The poetical works of John Milton: With notes of various authors

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Printed for C. and J. Rivington; J. Cuthell; J. Nunn; J. and W.T. Clarke; Longman and Co.; ... [and 17 others], 1826
 

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Seite 234 - ... that by labour and intent study (which I take to be my portion in this life) joined with the strong propensity of nature, I might perhaps leave something so written to aftertimes, as they should not willingly let it die.
Seite 190 - After some common discourses had passed between us, he called for a manuscript of his ; which, being brought, he delivered to me, bidding me take it home with me and read it at my leisure; and when I had so done, return it to him with my judgment thereupon. When I came home, and had set myself to read it, I found it was that excellent poem which he entitled
Seite 52 - Time serves not now, and perhaps I might seem too profuse, to give any certain account of what the mind at home, in the spacious circuits of her musing, hath liberty to propose to herself, though of highest hope and hardest attempting; whether that epic form whereof the two poems of Homer, and those other two of Virgil and Tasso, are a diffuse, and the book of Job a brief model...
Seite 245 - Since thy original lapse, true liberty Is lost, which always with right reason dwells Twinn'd, and from her hath no dividual being : Reason in man obscur'd, or not obey'd, Immediately inordinate desires, And upstart passions, catch the government From reason ; and to servitude reduce Man, till then free. Therefore, since...
Seite xxiii - Neither do I think it shame to covenant with any knowing reader that for some few years yet I may go on trust with him toward the payment of what I am now indebted...
Seite 53 - But those frequent songs throughout the law and prophets beyond all these, not in their divine argument alone, but in the very critical art of composition, may be easily made appear over all the kinds of lyric poesy to be incomparable.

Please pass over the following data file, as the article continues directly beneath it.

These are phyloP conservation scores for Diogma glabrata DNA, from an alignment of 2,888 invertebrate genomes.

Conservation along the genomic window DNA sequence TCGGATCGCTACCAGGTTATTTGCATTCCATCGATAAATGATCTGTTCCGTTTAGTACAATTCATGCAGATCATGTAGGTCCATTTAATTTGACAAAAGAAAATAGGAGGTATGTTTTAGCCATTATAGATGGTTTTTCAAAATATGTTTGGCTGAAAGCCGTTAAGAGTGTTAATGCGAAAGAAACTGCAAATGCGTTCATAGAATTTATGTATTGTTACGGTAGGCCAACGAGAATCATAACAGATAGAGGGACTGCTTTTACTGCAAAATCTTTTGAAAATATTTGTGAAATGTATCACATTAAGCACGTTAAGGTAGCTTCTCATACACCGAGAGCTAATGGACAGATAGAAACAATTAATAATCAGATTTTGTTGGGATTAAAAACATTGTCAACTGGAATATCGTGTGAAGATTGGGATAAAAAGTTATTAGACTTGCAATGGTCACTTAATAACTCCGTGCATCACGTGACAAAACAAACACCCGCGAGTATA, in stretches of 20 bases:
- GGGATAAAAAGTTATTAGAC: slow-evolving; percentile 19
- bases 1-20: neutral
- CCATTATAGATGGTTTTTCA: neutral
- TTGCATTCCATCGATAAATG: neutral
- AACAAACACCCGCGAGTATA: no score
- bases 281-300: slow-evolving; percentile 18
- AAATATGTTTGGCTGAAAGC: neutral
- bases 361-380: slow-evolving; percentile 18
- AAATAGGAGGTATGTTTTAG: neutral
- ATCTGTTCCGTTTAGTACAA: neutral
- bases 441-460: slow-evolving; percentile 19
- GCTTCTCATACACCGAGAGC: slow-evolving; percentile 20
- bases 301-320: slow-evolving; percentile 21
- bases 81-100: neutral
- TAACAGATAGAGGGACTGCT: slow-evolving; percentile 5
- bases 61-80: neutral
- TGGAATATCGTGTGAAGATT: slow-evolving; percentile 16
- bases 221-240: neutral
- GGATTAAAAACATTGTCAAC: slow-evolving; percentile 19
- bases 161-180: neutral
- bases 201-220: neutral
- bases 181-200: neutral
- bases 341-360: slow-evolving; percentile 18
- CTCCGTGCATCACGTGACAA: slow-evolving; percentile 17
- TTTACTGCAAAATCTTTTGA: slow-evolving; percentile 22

Seite 313 - Thou, therefore, that sittest in light and glory unapproachable, parent of angels and men ! next, thee I implore, omnipotent King, Redeemer of that lost remnant whose nature thou didst assume, ineffable and everlasting Love...
Seite xxiv - I am now indebted, as being a work not to be raised from the heat of youth, or the vapours of wine, like that which flows at waste from the pen of some vulgar Amourist, or the trencher fury of a rhyming parasite...
Seite 197 - I have borrowed will be so easily discerned from my mean productions, that I shall not need to point the reader to the places : and truly I should be sorry, for my own sake, that any one should take the pains to compare them together; the original being undoubtedly one of the greatest, most noble, and most sublime poems which either this age or nation has produced.
Seite 226 - Firm concord holds ; men only disagree Of creatures rational, though under hope Of heavenly grace: and, God proclaiming peace, Yet live in hatred, enmity, and strife, Among themselves, and levy cruel wars, Wasting the earth, each other to destroy : As if (which might induce us to accord) Man had not hellish foes enough besides, That, day and night, for his destruction wait.

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